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[suh-plant, -plahnt] /səˈplænt, -ˈplɑnt/
verb (used with object)
to take the place of (another), as through force, scheming, strategy, or the like.
to replace (one thing) by something else.
Origin of supplant
1250-1300; Middle English supplanten < Latin supplantāre to trip up, overthrow. See sup-, plant
Related forms
[suhp-luh n-tey-shuh n] /ˌsʌp lənˈteɪ ʃən/ (Show IPA),
supplanter, noun
unsupplanted, adjective
Can be confused
supplant, supplicant, suppliant.
1. remove, succeed. See replace. Unabridged
Based on the Random House Dictionary, © Random House, Inc. 2017.
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Examples from the Web for supplanting
Contemporary Examples
Historical Examples
  • All progress is initiated by challenging current concepts, and executed by supplanting existing institutions.

    Mrs. Warren's Profession George Bernard Shaw
  • If you can help him to the seniorship instead of supplanting him, be a brave boy, and do it.

    The Channings Mrs. Henry Wood
  • Thus we live in a period of which a characteristic is the supplanting of human and animal labor by machines.

  • It is the modern, not supplanting or effacing, but standing by the old.

    Royal Edinburgh Margaret Oliphant
  • When talking then of supplanting Sir Nicholas at the Towers, you spoke of your project as a 'splendid scheme.'

    Mrs. Geoffrey Duchess
  • This was a new era in the history of the supplanting, planning Jacob.

    Notes on the Book of Genesis Charles Henry Mackintosh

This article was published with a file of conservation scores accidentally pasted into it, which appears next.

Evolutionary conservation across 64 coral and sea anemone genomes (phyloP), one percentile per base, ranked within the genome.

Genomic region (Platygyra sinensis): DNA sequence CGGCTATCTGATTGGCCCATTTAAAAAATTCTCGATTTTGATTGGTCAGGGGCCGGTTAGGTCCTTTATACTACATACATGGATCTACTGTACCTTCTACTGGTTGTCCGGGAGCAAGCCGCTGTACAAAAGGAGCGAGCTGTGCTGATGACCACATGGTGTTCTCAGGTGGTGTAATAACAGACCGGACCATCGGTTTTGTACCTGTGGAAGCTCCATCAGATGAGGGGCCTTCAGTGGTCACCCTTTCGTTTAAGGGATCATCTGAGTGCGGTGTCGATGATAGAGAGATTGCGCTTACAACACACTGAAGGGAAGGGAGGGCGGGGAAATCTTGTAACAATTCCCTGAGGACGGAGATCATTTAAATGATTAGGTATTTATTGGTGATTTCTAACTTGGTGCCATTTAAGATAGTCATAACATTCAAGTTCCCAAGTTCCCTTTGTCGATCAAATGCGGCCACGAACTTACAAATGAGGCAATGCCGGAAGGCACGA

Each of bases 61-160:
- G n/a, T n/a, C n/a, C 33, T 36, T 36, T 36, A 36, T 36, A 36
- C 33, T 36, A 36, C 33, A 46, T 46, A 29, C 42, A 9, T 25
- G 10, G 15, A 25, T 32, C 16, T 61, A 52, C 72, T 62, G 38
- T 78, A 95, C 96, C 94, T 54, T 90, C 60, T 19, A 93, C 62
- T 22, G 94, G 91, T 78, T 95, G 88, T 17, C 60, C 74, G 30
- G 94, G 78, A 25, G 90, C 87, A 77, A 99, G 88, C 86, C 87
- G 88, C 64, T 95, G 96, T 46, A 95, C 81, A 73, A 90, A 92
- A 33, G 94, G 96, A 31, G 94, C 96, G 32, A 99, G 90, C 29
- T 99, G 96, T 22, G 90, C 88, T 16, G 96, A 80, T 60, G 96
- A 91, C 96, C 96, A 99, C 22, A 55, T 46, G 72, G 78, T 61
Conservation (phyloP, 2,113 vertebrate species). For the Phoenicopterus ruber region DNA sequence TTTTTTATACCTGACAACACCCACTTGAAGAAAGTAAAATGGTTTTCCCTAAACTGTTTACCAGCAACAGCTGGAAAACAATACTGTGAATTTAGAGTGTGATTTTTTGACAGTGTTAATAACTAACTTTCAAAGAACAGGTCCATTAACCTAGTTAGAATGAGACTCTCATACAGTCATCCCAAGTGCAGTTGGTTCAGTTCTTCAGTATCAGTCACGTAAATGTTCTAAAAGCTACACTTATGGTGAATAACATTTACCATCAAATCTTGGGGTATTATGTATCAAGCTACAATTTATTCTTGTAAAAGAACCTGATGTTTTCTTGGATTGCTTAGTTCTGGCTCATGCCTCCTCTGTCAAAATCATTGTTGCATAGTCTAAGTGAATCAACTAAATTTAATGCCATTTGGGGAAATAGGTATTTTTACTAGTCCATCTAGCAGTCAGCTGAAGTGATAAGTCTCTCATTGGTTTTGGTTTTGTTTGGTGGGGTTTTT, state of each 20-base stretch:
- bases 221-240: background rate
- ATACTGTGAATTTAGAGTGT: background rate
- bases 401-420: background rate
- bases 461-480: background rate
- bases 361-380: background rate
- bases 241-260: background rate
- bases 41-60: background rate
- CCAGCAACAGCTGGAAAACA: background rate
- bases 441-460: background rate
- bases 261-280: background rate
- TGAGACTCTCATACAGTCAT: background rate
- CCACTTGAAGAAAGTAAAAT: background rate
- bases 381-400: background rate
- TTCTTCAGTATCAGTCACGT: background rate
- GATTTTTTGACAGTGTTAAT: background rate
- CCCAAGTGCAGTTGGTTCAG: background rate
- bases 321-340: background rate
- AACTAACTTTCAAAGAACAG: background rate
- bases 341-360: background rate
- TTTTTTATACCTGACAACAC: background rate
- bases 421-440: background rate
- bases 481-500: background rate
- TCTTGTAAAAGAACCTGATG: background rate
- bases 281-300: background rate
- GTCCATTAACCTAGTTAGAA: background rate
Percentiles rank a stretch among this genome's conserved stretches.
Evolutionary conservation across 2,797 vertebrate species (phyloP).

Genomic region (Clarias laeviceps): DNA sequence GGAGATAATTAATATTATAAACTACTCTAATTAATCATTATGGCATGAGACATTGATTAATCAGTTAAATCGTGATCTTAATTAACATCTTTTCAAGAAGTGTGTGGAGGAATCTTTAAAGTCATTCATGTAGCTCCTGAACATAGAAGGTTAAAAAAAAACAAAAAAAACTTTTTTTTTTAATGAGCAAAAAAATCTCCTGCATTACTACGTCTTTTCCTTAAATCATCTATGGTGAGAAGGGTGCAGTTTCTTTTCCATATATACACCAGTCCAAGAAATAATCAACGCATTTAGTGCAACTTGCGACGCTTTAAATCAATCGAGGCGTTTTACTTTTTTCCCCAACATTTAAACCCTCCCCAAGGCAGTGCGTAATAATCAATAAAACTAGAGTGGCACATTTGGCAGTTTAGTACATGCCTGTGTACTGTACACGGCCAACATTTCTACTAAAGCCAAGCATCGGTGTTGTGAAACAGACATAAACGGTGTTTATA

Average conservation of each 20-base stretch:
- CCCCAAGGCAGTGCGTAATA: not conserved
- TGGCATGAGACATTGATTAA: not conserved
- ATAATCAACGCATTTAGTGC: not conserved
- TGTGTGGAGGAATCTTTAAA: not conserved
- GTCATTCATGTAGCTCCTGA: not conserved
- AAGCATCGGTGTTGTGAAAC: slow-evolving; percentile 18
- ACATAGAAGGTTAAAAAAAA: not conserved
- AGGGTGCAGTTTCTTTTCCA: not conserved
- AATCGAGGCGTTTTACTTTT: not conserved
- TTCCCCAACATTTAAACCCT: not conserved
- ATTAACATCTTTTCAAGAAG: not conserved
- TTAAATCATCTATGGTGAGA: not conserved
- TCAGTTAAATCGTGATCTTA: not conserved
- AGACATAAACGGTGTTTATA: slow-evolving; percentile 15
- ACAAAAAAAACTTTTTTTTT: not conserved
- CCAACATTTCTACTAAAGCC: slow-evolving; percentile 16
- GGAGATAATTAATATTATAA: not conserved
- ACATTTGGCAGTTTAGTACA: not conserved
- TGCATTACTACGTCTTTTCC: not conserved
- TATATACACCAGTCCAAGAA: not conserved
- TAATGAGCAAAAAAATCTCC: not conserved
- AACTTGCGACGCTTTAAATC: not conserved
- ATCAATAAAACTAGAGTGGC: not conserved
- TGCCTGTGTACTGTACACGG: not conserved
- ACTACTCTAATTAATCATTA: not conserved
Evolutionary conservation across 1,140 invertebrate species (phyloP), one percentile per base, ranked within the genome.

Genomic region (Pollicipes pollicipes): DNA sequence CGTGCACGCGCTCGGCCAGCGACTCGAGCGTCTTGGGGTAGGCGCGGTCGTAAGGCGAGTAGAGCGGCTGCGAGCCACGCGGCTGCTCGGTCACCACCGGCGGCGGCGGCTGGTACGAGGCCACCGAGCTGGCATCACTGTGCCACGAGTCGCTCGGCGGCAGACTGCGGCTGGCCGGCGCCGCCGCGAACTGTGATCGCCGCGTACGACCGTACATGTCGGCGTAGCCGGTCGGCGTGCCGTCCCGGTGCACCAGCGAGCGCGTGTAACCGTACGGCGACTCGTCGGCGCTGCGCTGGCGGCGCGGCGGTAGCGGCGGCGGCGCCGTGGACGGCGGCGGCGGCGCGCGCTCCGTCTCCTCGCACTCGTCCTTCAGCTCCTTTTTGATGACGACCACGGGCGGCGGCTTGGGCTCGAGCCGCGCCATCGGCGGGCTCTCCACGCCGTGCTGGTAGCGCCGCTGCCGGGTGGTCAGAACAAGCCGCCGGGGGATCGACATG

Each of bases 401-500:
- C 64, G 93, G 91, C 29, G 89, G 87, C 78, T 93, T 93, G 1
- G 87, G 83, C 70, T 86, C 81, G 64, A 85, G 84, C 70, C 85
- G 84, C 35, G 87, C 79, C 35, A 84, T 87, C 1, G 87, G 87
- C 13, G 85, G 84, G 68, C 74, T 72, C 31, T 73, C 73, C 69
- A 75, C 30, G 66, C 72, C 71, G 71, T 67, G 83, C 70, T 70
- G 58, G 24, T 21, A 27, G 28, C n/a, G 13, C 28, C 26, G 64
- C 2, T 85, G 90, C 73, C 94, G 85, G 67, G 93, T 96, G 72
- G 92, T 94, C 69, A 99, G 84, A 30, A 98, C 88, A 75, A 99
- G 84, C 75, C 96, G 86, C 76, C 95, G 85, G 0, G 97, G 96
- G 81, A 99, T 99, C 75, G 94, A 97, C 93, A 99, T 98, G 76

British Dictionary definitions for supplanting


(transitive) to take the place of, often by trickery or force: he easily supplanted his rival
Derived Forms
supplantation (ˌsʌplɑːnˈteɪʃən) noun
supplanter, noun
Word Origin
C13: via Old French from Latin supplantāre to trip up, from sub- from below + planta sole of the foot
Collins English Dictionary - Complete & Unabridged 2012 Digital Edition
© William Collins Sons & Co. Ltd. 1979, 1986 © HarperCollins
Publishers 1998, 2000, 2003, 2005, 2006, 2007, 2009, 2012
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Word Origin and History for supplanting



c.1300, "to trip up, overthrow, defeat, dispossess," from Old French supplanter "to trip up, overthrow," from Latin supplantare "trip up, overthrow," from sub "under" + planta "sole of the foot" (see plant (n.)). Meaning "replace one thing with another" first recorded 1670s. Interesting sense evolution parallel in Hebrew akabh "he beguiled," from akebh "heel."

Online Etymology Dictionary, © 2010 Douglas Harper
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